Although you might use permanent markers everyday, you are likely hard-pressed to explain how they work. All markers contain basic ingredients that make up markers. These ingredients dictate how they interact to deliver a reliable, clean line. Remember that "permanent" is sometimes a misnomer as most markers labeled as permanent are not light-fast unless they specifically labeled as archival markers.
What Does A Permanent Marker Consist Of?
All permanent markers are, essentially, a hollow plastic tube that is air tight, save for a single opening at one end. This tube encases a long stick of porous, sponge-like material, which protrudes slightly out of the opening (the tip of the marker). The absorbent material inside the tube is saturated with ink. As ink evaporates or drains from the exposed tip, a siphoning effect draws ink from inside the tube out to the tip. Permanent marker ink is composed of three elements: a colorant, a solvent and a resin.
The colorant is a pigment or dye that gives ink its specific color. Whether black, blue, red, neon yellow, pink or any other hue, the colorant is what you actually see when you look at a line made by a permanent marker. The main difference between dyes and pigments is that dyes are water soluble while pigments are generally insoluble in water or non-polar solvents, unless the pigment is ground into very, very fine powder. Because of this property, pigments are usually the preferred colorant for markers, given their resistance to dissolution by humidity or other environmental agents.
The solvent is really the key to permanent markers; without this liquid carrier to dissolve and transport ink colorant and ink resin through the sponge via siphoning, markers would not work. Whereas water is a polar solvent, ink solvents must be non-polar to dissolve colorants and resins, which are non-polar. Originally, manufacturers used xyelene as a solvent but switched in the 1990s to less toxic alcohols (like ethanol and isopropanol) as children began to use markers for school. Once liquid ink is applied to paper, the solvent automatically evaporates into the air, leaving only the colorant and resin.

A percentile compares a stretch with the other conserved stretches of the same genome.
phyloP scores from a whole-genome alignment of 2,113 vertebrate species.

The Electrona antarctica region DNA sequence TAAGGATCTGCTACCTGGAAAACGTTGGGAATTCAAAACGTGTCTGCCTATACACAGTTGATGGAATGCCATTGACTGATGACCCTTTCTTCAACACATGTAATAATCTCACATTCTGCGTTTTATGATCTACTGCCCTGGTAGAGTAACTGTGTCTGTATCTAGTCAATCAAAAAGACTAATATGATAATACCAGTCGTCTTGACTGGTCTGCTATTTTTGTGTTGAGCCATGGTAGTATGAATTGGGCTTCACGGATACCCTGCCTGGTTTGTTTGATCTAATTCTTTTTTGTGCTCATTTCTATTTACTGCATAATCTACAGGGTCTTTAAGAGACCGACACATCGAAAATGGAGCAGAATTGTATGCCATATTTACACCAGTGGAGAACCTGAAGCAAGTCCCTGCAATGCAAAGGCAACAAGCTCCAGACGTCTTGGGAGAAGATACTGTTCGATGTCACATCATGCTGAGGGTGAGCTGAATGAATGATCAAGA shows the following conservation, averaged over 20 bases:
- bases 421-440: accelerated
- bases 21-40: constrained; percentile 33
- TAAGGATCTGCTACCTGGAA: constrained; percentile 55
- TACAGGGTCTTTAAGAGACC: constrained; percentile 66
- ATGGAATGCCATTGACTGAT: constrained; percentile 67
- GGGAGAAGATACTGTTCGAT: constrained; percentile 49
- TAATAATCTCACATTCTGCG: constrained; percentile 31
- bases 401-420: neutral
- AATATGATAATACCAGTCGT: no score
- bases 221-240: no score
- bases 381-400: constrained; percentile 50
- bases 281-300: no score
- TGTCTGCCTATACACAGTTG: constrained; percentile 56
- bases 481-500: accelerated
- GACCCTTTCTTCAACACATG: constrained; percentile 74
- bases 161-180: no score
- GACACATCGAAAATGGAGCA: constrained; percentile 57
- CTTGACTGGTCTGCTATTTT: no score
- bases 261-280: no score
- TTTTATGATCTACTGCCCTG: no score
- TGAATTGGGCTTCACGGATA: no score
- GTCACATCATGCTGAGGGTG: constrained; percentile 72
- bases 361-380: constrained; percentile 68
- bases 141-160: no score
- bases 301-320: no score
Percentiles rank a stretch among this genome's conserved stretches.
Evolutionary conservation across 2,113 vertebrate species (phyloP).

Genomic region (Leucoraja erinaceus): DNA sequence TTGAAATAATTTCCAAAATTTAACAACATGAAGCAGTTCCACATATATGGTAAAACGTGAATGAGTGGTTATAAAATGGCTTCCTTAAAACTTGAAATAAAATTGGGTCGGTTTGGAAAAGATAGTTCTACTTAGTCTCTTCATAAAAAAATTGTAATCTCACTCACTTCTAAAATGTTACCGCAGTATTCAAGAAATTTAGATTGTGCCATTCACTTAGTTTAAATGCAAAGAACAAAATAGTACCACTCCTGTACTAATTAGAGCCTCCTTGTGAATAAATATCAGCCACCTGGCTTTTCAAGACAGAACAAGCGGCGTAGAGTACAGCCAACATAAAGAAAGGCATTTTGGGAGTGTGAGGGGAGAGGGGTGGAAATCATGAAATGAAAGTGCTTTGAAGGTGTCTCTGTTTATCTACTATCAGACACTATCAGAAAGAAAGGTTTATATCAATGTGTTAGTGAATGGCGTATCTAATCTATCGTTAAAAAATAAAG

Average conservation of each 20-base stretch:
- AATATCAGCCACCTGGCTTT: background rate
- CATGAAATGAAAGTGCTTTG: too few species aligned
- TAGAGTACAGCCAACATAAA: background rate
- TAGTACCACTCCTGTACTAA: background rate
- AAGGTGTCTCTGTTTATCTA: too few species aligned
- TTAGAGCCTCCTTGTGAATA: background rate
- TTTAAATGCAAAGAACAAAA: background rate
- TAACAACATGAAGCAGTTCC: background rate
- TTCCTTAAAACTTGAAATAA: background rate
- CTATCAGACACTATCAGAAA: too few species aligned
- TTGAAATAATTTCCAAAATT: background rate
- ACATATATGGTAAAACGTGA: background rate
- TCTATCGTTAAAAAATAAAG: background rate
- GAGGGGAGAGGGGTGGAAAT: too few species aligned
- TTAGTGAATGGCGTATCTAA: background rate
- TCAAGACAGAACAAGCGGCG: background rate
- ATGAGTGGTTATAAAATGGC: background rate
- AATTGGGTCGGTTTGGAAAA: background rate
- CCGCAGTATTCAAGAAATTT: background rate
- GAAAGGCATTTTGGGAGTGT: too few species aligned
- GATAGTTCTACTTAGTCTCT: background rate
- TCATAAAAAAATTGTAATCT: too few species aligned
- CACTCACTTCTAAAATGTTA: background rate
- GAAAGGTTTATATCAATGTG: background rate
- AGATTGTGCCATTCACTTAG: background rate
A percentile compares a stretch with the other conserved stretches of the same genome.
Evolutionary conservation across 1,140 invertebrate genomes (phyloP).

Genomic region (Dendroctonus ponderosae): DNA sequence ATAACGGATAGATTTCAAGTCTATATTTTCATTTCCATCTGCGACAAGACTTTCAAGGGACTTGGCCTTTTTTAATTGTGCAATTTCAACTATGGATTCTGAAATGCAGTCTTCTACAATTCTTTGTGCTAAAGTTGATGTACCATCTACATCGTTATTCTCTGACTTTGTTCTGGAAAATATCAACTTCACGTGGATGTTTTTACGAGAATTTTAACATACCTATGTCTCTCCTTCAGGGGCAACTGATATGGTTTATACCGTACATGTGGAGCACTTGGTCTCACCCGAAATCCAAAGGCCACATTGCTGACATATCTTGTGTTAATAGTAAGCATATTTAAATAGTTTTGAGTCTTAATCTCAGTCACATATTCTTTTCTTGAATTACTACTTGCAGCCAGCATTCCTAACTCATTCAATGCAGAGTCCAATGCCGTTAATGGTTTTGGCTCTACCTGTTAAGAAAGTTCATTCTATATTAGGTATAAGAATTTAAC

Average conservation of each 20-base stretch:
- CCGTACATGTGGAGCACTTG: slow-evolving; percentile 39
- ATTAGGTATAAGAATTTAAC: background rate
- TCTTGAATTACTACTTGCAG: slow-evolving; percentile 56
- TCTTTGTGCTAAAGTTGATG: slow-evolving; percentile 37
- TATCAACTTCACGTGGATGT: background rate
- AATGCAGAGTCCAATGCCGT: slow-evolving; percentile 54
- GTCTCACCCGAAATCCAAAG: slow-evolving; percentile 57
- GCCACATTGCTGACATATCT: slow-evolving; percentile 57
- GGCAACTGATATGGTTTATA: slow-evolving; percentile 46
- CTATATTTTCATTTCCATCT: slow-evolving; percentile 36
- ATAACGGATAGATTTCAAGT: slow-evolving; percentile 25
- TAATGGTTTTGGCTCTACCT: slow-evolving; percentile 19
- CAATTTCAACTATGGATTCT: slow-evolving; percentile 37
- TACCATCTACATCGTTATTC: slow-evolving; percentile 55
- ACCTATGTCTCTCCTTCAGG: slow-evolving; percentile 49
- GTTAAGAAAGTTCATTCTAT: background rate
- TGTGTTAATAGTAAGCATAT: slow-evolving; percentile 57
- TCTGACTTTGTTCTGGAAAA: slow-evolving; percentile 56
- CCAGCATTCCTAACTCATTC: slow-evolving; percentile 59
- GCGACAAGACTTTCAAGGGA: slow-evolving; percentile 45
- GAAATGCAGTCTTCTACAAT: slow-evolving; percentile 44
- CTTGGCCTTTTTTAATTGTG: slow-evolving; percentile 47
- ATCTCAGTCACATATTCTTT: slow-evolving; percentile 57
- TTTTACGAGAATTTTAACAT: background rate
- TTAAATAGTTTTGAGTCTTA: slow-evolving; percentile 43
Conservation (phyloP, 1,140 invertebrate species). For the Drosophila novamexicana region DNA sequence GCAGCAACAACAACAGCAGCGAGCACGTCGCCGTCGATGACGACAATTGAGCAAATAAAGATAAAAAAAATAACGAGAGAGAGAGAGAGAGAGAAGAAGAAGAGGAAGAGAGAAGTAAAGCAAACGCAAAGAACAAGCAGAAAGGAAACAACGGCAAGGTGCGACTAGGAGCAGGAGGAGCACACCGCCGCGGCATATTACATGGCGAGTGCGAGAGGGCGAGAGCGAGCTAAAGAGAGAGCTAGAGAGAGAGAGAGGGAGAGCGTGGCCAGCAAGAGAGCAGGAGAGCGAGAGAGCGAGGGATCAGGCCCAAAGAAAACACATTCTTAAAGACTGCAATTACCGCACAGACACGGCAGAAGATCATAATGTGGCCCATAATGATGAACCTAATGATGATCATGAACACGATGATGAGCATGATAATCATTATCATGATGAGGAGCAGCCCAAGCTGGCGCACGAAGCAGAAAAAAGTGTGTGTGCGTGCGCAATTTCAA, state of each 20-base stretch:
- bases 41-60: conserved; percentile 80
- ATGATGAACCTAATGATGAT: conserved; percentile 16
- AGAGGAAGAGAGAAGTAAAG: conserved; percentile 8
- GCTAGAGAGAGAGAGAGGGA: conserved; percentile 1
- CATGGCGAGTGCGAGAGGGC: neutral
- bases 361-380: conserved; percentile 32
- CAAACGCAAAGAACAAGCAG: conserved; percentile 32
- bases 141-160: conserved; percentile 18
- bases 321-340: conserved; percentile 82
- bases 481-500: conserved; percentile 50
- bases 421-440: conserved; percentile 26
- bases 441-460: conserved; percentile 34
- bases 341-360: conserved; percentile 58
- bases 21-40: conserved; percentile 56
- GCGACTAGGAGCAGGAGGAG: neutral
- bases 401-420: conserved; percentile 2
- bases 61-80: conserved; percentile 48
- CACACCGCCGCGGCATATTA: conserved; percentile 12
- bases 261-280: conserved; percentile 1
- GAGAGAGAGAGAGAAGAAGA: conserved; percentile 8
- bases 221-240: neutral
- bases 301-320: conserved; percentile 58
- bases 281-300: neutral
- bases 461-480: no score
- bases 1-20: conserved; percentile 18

A glue-like polymer, ink resin ensures that ink colorant "sticks" to paper once the solvent evaporates. If ink were just colorant and solvent, the colorant would turn to dust and fall off the paper as soon as the solvent dried or evaporated. While ink resin is naturally "sticky," the ink solvent keeps it free and fluid inside the marker's sealed plastic tube.
The biggest difference between permanent and non-permanent markers lies in the ink resin. In permanent markers, the resin tends to be very non-polar--it doesn't dissolve in water at all. So, if ink with this non-polar resin gets on a piece of clothing, your washing machine won't be able to remove the mark. However, dry cleaning (where clothing is washed in a non-polar solvent like acetone instead of water) will dissolve the resin and thus remove the mark. Conversely, non-permanent markers use ink resins which are readily dissolved in water. Additionally, permanent markers may use certain pigments and dyes that do not dissolve in water.
About the Author
A Chicago-based copywriter, Andy Pasquesi has extensive experience writing for automotive (BMW, MINI Cooper, Harley-Davidson), financial services (Ivy Funds, William Blair, T. Rowe Price, CME Group), healthcare (Abbott) and consumer goods (Sony, Motorola, Knoll) clients. He holds a Bachelor of Arts in English from Harvard University but does not care for the Oxford comma.